A designer is nothing without their tools. And today, most (if not all) of these tools come in the form of software.

But which apps are truly worth your time? Which of them are better for beginners like you – and which ones are in demand, too? Don’t worry, you’re in the right place: below, you’ll find a list of the best software tools for a beginner designer.

A friendly warning, though: learning to use any of these tools will take some time. So, if you don’t have it, make it! Offload your homework to EssayPro.com if you’re still a student or find another way to carve out more free time. And then, once you’re ready, start tinkering with one or several of the following eight tools!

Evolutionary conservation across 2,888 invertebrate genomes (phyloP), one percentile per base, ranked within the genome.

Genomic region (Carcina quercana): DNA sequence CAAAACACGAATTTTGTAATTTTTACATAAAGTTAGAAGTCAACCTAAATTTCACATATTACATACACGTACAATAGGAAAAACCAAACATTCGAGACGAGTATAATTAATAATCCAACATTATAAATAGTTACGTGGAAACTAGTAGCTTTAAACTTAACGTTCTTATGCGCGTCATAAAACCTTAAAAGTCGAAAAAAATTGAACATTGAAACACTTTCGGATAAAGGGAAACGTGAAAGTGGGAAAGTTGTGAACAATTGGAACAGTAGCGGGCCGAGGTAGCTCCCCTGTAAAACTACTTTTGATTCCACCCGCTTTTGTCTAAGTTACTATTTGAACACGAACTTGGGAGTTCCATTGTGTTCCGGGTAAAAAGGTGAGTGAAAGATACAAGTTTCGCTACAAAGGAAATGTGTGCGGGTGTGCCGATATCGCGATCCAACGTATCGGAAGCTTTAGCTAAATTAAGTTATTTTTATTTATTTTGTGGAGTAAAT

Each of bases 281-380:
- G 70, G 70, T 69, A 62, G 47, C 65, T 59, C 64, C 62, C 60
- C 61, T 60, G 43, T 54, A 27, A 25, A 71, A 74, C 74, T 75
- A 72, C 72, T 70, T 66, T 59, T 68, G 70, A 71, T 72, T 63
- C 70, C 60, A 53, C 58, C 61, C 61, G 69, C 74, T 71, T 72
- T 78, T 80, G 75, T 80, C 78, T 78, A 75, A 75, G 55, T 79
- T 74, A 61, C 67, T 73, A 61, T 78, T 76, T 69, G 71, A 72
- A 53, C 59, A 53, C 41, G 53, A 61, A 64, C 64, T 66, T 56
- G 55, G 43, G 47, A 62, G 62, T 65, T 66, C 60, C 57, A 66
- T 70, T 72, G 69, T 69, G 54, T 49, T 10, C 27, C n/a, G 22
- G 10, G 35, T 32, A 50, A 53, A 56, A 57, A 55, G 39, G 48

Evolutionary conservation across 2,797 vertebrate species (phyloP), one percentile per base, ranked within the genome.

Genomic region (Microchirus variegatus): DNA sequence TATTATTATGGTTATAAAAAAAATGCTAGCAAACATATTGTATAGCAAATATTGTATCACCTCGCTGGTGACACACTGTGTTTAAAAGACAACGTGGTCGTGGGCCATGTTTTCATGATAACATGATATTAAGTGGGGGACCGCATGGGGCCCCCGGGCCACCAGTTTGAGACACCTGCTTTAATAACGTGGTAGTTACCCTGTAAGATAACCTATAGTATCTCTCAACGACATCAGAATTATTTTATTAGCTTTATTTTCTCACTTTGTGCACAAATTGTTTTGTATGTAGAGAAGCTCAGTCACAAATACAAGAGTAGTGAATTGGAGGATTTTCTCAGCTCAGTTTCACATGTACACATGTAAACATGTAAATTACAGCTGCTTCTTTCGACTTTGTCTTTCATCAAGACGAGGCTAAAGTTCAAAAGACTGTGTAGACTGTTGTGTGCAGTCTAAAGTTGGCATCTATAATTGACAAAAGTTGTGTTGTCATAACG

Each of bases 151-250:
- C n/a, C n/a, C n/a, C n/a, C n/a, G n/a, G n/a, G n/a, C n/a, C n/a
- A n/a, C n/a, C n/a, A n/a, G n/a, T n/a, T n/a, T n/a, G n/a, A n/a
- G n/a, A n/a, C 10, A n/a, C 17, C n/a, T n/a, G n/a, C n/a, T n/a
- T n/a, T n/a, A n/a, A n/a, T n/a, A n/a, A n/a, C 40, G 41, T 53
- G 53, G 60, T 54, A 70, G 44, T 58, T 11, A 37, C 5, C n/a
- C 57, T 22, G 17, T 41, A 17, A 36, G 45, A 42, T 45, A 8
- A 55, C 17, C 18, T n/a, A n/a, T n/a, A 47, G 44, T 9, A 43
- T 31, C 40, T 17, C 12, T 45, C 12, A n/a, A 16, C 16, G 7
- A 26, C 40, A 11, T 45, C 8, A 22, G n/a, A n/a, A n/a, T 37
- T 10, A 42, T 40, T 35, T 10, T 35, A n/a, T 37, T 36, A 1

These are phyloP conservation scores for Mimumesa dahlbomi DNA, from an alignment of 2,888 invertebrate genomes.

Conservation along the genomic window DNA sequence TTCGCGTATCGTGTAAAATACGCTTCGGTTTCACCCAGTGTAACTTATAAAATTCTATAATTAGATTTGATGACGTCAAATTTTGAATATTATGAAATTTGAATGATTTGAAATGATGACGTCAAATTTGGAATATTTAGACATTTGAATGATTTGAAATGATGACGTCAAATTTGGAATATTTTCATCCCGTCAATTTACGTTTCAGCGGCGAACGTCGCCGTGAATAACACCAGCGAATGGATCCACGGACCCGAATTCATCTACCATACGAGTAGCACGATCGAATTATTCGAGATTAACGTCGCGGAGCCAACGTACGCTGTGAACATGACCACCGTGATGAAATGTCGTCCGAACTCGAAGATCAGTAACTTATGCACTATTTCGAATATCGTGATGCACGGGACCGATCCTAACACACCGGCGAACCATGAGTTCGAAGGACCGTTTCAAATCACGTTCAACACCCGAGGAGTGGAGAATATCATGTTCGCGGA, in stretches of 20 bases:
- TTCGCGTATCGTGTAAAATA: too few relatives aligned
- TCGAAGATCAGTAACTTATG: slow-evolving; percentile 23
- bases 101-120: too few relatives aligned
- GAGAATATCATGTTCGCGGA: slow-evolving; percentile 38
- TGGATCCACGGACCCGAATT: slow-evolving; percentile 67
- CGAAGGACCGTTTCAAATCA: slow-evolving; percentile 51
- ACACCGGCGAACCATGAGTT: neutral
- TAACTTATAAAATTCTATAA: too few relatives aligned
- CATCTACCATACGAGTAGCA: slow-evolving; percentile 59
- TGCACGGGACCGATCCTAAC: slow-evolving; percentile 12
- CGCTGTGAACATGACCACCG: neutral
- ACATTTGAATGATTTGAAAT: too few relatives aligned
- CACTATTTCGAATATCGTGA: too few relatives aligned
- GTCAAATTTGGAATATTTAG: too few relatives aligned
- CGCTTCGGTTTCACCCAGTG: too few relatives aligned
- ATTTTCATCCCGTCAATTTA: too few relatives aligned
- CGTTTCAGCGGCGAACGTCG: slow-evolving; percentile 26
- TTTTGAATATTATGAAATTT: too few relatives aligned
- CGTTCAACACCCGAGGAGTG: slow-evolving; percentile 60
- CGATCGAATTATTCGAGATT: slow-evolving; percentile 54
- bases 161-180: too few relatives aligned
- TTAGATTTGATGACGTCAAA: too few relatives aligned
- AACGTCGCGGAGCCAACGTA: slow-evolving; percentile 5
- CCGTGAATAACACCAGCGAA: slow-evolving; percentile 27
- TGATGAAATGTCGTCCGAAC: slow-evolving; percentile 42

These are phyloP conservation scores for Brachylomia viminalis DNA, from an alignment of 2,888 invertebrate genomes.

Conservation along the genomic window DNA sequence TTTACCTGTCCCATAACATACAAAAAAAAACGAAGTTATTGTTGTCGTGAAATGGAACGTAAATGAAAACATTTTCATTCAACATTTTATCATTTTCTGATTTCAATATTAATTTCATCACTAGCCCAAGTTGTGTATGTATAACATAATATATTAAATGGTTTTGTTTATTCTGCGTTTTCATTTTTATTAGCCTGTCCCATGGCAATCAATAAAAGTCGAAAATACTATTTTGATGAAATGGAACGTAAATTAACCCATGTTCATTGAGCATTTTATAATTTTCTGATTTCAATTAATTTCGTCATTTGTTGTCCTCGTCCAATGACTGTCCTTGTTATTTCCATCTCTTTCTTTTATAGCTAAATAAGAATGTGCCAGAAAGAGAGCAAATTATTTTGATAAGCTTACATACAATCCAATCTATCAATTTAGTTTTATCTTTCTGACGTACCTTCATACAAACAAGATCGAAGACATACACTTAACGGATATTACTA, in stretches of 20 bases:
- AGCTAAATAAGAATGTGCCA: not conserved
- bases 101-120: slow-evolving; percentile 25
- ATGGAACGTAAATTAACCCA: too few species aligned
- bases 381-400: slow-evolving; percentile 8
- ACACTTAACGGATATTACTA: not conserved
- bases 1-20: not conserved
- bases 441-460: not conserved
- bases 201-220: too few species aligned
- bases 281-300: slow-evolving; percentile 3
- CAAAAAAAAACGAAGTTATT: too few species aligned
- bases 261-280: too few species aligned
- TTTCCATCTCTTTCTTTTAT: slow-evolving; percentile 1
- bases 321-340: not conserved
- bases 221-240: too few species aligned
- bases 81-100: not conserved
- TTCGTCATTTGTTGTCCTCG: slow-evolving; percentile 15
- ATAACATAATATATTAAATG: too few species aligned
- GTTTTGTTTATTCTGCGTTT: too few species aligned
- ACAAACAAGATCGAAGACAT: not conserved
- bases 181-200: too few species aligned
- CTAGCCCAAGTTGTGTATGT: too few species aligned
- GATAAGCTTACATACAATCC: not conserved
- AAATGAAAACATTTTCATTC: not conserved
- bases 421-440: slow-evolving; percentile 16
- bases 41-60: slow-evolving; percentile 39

Designing Tools For Beginner Designers

Adobe Photoshop


  • Platforms: Windows, macOS; mobile apps available on iOS and Android
  • Pricing: $20.99 per month or $54.99 per month as a part of the All Apps plan (the plan costs $19.99 per month for students and teachers)
  • Free trial: available (7 days)

Let’s kick off this list with the king of raster graphics: Photoshop. It is the industry’s standard, and that’s no overstatement. This makes it a must-have to master if you want to ever land a job in this creative industry.

Photoshop has limited vector capabilities, so it’s mainly used for retouching, editing photos, creating collages, and digital drawing. So, whether you’re just a hobbyist or a beginner designer interested in any of those fields, this is the software you should tinker with the most.

Adobe Illustrator

  • Platforms: Windows, macOS; mobile apps available on Android and iOS
  • Pricing: $20.99 per month or $54.99 per month as a part of the All Apps plan (the plan costs $19.99 per month for students and teachers)
  • Free trial: available (7 days)